Collected Poems, by William Butler Yeats

The Rose of Battle

ROSE of all Roses, Rose of all the World!

The tall thought-woven sails, that flap unfurled

Above the tide of hours, trouble the air,

And God’s bell buoyed to be the water’s care;

While hushed from fear, or loud with hope, a band

With blown, spray-dabbled hair gather at hand,

Turn if you may from battles never done,

I call, as they go by me one by one,

Danger no refuge holds, and war no peace,

For him who hears love sing and never cease,

Beside her clean-swept hearth, her quiet shade:

But gather all for whom no love hath made

A woven silence, or but came to cast

A song into the air, and singing passed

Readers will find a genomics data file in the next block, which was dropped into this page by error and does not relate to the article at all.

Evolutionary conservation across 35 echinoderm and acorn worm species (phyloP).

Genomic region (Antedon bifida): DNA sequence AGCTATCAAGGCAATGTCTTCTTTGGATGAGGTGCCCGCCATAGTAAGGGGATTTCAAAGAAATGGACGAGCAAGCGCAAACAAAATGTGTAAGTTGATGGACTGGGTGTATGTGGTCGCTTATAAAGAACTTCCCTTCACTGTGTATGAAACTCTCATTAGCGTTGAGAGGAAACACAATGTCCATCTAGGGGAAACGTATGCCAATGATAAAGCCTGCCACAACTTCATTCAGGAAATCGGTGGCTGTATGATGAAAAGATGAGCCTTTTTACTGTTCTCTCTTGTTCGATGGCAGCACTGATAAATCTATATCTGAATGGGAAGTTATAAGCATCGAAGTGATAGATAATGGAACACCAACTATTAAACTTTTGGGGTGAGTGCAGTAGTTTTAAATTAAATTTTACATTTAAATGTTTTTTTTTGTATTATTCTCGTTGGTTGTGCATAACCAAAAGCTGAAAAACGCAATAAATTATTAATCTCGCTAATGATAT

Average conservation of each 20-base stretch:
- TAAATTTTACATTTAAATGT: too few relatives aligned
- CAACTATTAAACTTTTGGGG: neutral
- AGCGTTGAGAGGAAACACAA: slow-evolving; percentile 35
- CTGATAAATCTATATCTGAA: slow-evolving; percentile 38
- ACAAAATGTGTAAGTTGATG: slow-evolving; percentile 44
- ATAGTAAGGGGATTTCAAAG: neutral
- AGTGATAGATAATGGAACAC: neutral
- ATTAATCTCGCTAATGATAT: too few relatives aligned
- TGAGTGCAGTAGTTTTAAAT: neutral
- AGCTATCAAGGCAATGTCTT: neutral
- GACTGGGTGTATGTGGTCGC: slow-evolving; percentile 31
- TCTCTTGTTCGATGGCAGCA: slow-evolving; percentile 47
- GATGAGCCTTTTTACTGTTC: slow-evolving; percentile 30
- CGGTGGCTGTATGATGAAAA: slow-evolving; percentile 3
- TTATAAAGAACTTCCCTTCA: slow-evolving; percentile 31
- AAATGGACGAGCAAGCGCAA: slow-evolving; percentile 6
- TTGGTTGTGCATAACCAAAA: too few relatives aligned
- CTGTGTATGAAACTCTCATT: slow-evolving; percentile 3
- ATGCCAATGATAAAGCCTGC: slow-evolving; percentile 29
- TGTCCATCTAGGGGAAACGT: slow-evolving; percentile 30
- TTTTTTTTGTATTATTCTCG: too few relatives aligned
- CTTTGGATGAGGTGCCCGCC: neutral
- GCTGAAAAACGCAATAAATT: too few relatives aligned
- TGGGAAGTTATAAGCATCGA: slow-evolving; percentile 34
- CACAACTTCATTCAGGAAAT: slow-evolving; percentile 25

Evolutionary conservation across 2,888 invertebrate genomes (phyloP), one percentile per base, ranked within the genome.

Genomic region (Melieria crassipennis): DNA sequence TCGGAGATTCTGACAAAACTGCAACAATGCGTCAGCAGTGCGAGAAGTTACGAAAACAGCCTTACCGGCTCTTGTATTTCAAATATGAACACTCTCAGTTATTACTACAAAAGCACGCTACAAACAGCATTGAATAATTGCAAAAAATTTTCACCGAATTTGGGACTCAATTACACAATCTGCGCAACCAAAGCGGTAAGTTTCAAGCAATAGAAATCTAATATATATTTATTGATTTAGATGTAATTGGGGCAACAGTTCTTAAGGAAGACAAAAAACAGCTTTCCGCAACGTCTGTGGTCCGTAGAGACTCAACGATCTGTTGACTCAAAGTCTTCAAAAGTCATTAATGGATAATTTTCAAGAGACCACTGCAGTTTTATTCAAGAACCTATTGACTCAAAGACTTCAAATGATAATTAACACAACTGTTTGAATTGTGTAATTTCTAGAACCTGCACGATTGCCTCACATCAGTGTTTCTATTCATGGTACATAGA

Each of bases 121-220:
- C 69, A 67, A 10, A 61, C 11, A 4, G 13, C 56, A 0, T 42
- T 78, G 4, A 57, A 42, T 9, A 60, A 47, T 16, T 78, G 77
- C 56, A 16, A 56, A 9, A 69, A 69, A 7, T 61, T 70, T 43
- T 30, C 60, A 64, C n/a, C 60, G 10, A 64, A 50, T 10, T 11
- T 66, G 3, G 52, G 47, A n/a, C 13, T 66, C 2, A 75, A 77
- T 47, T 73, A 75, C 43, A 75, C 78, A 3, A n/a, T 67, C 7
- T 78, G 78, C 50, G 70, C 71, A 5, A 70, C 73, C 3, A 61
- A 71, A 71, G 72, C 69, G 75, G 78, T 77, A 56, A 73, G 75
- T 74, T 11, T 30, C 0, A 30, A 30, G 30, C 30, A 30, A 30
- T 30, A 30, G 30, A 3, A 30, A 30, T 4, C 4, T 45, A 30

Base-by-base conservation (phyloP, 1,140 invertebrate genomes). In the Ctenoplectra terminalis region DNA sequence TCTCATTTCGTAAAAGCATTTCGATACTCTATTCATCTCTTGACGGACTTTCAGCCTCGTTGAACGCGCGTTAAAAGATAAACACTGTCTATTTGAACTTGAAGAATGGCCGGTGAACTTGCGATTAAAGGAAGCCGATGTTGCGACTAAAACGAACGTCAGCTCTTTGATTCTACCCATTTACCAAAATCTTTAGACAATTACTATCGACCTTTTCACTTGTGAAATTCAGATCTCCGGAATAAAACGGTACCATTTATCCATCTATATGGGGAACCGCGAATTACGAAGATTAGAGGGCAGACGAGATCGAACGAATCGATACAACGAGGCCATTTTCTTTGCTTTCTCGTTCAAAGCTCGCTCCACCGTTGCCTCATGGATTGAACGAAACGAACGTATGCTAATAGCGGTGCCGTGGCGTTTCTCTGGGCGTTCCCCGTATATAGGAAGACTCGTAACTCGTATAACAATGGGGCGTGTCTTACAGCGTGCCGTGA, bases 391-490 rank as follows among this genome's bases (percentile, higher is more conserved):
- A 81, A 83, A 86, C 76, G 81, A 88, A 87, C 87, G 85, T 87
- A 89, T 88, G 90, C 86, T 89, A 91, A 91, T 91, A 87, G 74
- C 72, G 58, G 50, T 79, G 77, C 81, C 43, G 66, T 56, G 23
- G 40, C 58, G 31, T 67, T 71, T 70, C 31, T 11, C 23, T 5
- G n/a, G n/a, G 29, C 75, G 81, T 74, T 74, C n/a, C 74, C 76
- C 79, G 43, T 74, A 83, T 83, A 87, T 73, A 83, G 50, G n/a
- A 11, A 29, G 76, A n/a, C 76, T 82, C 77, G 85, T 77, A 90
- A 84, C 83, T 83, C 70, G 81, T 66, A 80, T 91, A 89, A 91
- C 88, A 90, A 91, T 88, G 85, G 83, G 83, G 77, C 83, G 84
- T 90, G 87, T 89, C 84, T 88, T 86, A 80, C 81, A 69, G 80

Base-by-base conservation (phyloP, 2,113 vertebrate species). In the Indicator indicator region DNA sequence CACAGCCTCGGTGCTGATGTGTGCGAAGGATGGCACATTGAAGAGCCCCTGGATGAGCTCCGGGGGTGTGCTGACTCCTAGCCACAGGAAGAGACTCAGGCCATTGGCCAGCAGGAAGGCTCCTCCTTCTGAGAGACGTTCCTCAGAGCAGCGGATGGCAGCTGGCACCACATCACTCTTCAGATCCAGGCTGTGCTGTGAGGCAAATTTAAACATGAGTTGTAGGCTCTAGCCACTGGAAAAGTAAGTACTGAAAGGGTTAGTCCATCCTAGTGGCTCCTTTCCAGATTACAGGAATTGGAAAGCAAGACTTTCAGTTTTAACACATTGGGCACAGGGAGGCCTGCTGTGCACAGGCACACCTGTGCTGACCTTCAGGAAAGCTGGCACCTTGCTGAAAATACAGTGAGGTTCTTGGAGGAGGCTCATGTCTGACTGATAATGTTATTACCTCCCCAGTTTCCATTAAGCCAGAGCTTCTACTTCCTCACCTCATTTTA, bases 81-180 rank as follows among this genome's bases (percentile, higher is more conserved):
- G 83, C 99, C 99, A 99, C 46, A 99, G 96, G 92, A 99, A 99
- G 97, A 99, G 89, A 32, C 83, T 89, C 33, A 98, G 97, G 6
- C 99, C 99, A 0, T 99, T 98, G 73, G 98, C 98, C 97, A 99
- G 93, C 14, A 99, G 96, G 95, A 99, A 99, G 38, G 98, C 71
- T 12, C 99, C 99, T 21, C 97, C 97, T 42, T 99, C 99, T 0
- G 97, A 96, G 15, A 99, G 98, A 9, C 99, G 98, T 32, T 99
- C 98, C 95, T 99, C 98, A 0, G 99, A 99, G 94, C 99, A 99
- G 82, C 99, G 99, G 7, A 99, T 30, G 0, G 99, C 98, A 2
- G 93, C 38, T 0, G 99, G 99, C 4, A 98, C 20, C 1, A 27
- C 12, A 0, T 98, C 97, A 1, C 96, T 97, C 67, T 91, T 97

To smile on the pale dawn; and gather you

Who have sought more than is in rain or dew,

Or in the sun and moon, or on the earth,

Or sighs amid the wandering, starry mirth,

Or comes in laughter from the sea’s sad lips,

And wage God’s battles in the long grey ships.

The sad, the lonely, the insatiable,

To these Old Night shall all her mystery tell;

God’s bell has claimed them by the little cry

Of their sad hearts, that may not live nor die.

Rose of all Roses, Rose of all the World!

You, too, have come where the dim tides are hurled

Upon the wharves of sorrow, and heard ring

The bell that calls us on; the sweet far thing.

Beauty grown sad with its eternity

Made you of us, and of the dim grey sea.

Our long ships loose thought-woven sails and wait,

For God has bid them share an equal fate;

And when at last, defeated in His wars,

They have gone down under the same white stars,

We shall no longer hear the little cry

Of our sad hearts, that may not live nor die.

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Last updated Tuesday, March 4, 2014 at 14:50